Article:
Memoir of an enigmatic and contradictory Australian public intellectual

September 21, 2022
clive hamilton book cover

Provocateur: A Life of Ideas in Action
By Clive Hamilton
Hardie Grant, 2022
316 pp., $34.99

Clive Hamilton is regarded as one of Australia’s leading, generally progressive intellectuals, although in recent years, on matters relating to China, his ideas border on reactionary.

His new 28-chapter memoir traverses his career, starting with his studies at the Australian National University (ANU) where he earned a Master’s degree in economics, a brief teaching stint at the ANU and studies at the University of Sussex where he earned his PhD.

Hamilton worked briefly as a public servant in the Bureau of Industry Economics, before returning to teach at the ANU and founding the Australia Institute, where, from 1993–2008 he served as executive director. He writes about his visiting fellowships at Oxford, Cambridge and Yale, and his role since 2008 as a Vice-Chancellor’s Professor in Public Ethics at Charles Sturt University, where he is based primarily at ANU and at a Canberra-based theological college.

While Hamilton’s early publications were in economics, in the early 2000s, he turned his attention to climate politics, publishing Running from the Storm (2001), Scorcher (2007) and Requiem for a Planet (2010). He published a critique of the growth paradigm in Growth Fetish (2003), consumerism in Affluenza (2005) with Richard Denniss; and geoengineering in Earthmasters (2013). He analysed the Anthropocene — in my view better termed the Capitolocene — in Defiant Earth (2017).

Most recently, Hamilton has turned his attention to the Chinese Communist Party’s efforts to shape and influence politics, business, universities, think tanks and international institutions, including the United Nations, in two books: Silent Invasion: China’s Influence in Australia (2018) and Hidden Hand: Exposing How the Chinese Communist Party Is Reshaping the World (2020) with Mareike Ohlberg.

While Hamilton dubs himself a “left-wing economist”, he maintains that he has “never been convinced by Marxism as a political program”. While admitting having been sceptical early on about the Australian Greens, Hamilton found common cause with the likes of Bob Brown and Christine Milne. He served in late 2009 as the Greens candidate for Higgins, an inner eastern Melbourne electorate, previously held by former Coalition Treasurer Peter Costello.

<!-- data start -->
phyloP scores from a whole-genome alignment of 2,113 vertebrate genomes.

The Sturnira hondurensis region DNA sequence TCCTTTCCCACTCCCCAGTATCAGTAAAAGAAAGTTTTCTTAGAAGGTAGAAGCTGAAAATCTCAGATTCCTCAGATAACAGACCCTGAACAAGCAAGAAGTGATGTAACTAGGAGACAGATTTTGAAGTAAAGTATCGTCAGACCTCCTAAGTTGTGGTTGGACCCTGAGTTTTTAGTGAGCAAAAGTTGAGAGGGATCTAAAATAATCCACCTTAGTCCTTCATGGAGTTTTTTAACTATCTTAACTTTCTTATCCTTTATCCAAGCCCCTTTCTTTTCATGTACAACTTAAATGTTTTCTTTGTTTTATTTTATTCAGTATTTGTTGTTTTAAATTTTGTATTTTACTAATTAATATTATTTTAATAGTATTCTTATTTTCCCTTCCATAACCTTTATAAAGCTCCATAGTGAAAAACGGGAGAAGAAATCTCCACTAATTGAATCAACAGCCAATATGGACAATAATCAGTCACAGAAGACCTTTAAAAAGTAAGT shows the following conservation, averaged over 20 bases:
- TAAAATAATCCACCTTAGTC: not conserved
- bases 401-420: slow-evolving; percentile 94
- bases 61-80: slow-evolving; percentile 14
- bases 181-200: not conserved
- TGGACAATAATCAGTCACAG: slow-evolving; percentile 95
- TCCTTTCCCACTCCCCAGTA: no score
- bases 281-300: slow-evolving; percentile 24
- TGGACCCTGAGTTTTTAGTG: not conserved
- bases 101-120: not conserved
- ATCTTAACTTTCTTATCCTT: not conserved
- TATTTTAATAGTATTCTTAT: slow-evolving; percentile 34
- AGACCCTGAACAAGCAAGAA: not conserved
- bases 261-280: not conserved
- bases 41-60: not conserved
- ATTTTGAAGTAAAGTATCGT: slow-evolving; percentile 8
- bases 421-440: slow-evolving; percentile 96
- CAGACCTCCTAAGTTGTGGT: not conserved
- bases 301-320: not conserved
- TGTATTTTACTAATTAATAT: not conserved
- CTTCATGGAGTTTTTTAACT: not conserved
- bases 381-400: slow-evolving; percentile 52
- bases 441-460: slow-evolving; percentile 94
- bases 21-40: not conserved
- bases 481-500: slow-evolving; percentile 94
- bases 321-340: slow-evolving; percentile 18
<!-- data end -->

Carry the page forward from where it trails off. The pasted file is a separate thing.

In the campaign, described in diary form in Chapters 17 and 18 — in which the Labor Party opted not to field a candidate — despite losing to Liberal Kelly O’Dwyer, Hamilton managed to garner 32% of the primary vote and 40% on a two-party-preferred basis — an impressive showing for an outsider running in a generally safe blue-ribbon seat.

For someone who takes climate science seriously and is intimately aware of the machinations of the fossil fuels industry in Australia, and the impact of climate change — it is mystifying that Hamilton took a dizzying number of overseas flights to universities and climate conferences around the world, particularly in Europe and North America.

In certain social circles, air travel has become ubiquitous, and many academics in full-time positions — particularly those at elite institutions — fall into the ranks of frequent flyers.

Do academics such as Hamilton somehow compartmentalise their awareness that their flying may be contributing to a world that will be warmer by 4ºC or more by 2100, if emissions from many sources are not quickly abated in the next few decades?

Some individuals opt not to fly or to reduce their flying — such as student climate activist Greta Thunberg and eminent climate scientist Kevin Anderson. However, work and career demands have made aeromobility central to the logic of the capitalist world system and an increasingly corporatised university sector.

In addition to revealing the machinations of the fossil fuel industry in shaping climate politics in Australia and elsewhere, what is desperately needed are more critical studies of how the aircraft manufacturing and airlines industries are contributing to the climate crisis, not to speak of militarisation. Both have been part and parcel of what Hamilton terms the “growth fetish” and what he and Denniss term “affluenza”.

As a fellow academic who had the plug pulled by one publisher on a contract for a book on the environmental consequences of motor vehicles, I empathise with Hamilton’s experiences with two well-known publishers reneging on contracts for Silent Invasion, which are graphically described in chapter 24.

While Hamilton describes China’s efforts to influence economic, political, and social life in Silent Invasion and Hidden Hand, he tends to romanticise so-called liberal democracies such as the United States and Australia.

How democratic can the US and Australia be, when corporate elites make or break governments and politicians in both countries?

Most sectors of the Australian economy, including the mining industry, are overwhelmingly dominated by foreign investment — a grim fact that a recent Australia Institute report reveals.

I suspect that the US Studies Centre at the University of Sydney has a much more profound influence in disseminating pro-US political sentiment than the various Confucius centres situated in Australian universities.

While Hamilton has been a provocative figure in Australian political life, he could be even more of a provocateur if he were more critical of capitalism. Unfortunately, adopting such a stance in the increasingly sanitised world of the corporate university makes it difficult to function as a nationally-renowned public intellectual.

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